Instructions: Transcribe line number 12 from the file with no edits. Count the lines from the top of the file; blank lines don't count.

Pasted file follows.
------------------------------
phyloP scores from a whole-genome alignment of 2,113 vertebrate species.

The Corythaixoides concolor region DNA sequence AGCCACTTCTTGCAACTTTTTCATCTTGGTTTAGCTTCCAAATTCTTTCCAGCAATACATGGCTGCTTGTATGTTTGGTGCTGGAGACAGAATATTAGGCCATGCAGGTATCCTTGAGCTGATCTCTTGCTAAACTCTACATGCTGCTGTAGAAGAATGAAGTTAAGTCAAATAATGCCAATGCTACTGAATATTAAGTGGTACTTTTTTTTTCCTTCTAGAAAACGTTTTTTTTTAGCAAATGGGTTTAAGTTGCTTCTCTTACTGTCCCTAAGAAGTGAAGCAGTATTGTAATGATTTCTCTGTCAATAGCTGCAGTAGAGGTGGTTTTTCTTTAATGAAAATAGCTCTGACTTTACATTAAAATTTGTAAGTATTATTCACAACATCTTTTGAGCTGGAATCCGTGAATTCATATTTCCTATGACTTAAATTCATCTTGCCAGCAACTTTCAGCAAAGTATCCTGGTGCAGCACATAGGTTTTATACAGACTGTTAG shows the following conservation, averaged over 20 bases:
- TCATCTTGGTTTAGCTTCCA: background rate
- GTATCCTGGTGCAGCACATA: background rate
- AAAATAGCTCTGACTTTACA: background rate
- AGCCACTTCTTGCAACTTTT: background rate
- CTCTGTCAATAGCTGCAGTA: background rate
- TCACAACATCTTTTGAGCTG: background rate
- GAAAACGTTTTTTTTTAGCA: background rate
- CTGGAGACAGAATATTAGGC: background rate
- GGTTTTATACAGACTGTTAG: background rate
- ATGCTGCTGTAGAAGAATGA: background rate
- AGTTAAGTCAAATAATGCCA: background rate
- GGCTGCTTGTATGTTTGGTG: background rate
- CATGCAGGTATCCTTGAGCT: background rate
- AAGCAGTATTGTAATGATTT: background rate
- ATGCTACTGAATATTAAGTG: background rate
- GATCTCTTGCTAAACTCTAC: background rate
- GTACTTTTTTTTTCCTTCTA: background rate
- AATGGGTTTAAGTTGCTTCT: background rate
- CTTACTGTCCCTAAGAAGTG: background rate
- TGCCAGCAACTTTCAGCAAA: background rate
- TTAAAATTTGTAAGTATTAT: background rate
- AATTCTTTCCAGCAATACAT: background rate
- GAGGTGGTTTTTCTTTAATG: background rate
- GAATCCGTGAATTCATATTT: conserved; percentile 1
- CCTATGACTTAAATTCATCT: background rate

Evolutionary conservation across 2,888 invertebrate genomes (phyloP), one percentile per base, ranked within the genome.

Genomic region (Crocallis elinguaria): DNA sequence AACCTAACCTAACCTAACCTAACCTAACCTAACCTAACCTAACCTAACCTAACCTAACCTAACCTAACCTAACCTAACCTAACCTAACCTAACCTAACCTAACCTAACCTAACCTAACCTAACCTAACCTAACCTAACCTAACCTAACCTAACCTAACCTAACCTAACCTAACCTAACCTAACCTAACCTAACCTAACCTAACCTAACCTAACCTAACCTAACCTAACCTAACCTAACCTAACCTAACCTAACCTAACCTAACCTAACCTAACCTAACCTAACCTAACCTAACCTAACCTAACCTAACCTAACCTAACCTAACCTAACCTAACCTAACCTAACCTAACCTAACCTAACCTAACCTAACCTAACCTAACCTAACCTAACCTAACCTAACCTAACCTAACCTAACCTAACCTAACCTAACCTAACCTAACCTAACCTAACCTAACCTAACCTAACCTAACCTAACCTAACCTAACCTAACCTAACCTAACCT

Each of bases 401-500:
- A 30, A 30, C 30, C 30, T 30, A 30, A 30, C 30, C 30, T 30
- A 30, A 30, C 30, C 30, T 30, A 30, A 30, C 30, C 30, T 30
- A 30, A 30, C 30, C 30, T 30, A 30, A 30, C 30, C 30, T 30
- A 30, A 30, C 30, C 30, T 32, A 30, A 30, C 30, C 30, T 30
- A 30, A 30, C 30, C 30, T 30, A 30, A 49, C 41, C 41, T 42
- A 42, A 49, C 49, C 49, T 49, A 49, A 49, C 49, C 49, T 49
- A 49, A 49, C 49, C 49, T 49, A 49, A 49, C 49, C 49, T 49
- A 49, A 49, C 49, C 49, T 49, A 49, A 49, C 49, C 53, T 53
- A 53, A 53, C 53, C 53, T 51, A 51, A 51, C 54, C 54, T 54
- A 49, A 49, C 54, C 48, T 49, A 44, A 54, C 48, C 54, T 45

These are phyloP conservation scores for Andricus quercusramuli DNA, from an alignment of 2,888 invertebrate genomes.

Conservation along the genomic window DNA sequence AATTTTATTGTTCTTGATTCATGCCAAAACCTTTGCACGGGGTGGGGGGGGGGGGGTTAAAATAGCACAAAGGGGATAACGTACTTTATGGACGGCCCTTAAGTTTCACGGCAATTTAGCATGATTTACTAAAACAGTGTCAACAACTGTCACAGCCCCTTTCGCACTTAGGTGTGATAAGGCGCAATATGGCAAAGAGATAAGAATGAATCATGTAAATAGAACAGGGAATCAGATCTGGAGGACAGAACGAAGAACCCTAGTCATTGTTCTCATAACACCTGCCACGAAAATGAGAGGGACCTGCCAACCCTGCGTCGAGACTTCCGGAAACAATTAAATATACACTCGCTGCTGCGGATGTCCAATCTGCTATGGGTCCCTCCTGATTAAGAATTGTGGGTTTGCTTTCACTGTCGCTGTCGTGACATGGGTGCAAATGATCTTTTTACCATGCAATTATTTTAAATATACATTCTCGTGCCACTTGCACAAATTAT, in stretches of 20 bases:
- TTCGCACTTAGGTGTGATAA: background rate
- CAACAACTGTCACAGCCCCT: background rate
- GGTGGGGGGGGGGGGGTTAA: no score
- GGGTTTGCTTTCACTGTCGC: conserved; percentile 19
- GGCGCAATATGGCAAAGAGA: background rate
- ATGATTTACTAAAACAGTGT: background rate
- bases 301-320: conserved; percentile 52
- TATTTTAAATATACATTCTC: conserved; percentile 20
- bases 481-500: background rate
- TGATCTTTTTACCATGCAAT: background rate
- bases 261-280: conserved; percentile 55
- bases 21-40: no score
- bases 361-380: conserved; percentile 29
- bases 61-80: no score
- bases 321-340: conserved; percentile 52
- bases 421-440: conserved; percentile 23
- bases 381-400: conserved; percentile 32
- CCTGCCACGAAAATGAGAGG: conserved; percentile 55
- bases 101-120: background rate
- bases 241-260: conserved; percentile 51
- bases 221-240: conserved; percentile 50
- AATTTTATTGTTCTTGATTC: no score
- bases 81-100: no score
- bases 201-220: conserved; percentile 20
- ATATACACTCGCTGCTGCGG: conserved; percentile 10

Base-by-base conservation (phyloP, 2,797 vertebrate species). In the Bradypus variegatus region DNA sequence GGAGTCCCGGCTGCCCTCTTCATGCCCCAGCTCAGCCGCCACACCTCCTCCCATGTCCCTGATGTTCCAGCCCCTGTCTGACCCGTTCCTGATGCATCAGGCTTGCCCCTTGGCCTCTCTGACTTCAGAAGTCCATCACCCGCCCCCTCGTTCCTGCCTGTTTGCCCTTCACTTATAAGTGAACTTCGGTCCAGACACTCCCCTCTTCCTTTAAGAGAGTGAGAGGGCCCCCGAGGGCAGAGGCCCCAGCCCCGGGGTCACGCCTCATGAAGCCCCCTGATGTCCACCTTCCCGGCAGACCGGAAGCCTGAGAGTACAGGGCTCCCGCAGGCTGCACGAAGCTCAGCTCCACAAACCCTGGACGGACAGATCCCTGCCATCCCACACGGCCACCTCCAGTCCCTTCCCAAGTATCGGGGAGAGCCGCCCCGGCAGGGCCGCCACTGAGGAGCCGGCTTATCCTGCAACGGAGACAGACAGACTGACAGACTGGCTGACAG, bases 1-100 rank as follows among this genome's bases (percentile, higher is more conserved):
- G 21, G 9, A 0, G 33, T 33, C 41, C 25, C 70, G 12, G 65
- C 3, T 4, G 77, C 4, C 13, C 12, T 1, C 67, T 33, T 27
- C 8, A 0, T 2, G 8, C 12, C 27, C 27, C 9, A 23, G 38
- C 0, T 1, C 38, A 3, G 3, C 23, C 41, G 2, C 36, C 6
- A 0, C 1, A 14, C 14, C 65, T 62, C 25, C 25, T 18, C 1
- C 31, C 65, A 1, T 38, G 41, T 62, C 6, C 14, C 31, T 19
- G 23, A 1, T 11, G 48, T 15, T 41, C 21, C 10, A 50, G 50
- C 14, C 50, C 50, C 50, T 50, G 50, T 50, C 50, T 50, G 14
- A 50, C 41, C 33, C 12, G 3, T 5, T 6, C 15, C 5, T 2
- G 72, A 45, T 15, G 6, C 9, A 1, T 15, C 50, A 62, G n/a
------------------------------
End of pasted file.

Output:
- ATGCTGCTGTAGAAGAATGA: background rate